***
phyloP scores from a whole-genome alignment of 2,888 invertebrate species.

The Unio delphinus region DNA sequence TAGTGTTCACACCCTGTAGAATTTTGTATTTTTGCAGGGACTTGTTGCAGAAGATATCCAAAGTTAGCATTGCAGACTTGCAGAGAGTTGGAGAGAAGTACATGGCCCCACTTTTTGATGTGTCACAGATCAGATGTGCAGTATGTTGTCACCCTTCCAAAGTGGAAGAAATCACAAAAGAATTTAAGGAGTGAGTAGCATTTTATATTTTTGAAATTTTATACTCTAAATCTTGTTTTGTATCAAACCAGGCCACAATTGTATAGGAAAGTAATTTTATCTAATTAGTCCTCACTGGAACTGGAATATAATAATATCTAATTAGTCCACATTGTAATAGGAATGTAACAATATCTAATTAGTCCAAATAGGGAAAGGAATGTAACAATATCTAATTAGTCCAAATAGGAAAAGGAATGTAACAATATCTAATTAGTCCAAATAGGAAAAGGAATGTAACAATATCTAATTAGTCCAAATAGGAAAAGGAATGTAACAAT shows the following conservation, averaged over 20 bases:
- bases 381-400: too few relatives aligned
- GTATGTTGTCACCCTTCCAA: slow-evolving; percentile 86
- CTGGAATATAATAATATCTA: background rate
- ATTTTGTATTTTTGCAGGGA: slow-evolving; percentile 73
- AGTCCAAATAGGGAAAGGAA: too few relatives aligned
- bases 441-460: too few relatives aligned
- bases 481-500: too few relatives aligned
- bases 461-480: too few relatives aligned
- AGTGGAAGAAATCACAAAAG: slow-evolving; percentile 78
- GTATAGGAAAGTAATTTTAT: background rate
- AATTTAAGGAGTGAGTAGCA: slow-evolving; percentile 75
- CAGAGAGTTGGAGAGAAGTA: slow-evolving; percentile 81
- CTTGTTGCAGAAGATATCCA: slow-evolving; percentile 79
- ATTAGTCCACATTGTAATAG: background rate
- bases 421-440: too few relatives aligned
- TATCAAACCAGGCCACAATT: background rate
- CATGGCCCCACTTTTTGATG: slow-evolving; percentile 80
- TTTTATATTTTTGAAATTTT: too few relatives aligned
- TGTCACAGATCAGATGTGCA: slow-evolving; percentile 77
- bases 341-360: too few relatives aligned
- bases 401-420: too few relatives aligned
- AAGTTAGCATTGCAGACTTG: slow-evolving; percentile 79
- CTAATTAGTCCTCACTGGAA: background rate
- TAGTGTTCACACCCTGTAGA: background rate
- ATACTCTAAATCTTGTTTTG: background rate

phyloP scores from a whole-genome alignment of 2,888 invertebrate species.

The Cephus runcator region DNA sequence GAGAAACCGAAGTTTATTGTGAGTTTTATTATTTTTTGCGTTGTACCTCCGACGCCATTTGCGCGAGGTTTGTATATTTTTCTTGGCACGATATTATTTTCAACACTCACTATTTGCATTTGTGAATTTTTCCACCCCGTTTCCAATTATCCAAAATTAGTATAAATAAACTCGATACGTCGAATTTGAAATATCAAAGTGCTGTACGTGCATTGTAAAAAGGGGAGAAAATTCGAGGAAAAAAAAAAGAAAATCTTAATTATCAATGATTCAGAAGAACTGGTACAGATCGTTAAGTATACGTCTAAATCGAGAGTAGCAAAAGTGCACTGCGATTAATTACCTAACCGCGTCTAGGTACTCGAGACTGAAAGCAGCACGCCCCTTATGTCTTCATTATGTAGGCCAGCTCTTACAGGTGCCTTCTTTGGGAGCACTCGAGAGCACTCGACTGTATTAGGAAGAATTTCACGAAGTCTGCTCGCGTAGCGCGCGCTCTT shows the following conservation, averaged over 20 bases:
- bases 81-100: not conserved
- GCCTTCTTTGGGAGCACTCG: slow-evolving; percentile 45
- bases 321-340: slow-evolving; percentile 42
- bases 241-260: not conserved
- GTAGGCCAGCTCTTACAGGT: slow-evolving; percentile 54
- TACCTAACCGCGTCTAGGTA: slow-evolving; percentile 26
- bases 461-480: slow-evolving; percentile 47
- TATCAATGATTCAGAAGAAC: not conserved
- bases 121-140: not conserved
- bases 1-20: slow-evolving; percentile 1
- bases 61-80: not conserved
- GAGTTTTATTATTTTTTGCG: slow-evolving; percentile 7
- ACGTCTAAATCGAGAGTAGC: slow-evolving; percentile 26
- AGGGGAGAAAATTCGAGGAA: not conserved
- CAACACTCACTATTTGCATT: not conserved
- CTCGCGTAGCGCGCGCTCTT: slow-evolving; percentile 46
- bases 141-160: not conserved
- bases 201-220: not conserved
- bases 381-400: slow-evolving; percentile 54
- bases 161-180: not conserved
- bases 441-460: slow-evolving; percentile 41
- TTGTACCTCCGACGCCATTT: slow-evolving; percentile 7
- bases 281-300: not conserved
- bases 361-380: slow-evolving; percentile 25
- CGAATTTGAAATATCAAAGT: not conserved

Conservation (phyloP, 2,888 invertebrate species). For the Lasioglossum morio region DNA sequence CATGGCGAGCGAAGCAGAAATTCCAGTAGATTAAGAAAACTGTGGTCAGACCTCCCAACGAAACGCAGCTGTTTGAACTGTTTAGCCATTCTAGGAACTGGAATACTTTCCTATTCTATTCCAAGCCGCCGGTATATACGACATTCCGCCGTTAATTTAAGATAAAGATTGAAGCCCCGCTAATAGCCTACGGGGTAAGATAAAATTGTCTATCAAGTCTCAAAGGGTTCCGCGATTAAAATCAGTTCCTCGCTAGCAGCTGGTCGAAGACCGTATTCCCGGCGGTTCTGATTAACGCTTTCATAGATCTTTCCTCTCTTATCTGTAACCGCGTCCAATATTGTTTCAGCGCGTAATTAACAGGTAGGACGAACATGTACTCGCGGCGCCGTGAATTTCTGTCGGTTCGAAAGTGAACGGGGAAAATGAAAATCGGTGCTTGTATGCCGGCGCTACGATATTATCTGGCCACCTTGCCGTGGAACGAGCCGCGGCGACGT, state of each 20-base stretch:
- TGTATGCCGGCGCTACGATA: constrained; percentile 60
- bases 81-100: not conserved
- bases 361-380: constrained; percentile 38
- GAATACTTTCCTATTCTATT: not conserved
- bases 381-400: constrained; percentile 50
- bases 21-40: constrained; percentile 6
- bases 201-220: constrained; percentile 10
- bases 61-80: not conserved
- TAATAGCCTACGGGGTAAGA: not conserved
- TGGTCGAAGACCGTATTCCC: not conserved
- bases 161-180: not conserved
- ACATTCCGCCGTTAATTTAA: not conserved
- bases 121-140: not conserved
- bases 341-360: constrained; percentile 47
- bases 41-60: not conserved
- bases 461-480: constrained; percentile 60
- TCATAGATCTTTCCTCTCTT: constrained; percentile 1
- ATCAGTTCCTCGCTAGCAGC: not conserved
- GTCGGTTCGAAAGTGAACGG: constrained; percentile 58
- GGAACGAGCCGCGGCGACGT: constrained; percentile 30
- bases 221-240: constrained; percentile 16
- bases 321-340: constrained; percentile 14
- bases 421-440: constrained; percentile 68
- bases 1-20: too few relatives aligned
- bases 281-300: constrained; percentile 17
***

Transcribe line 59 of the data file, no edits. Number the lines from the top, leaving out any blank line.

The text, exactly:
- GAATACTTTCCTATTCTATT: not conserved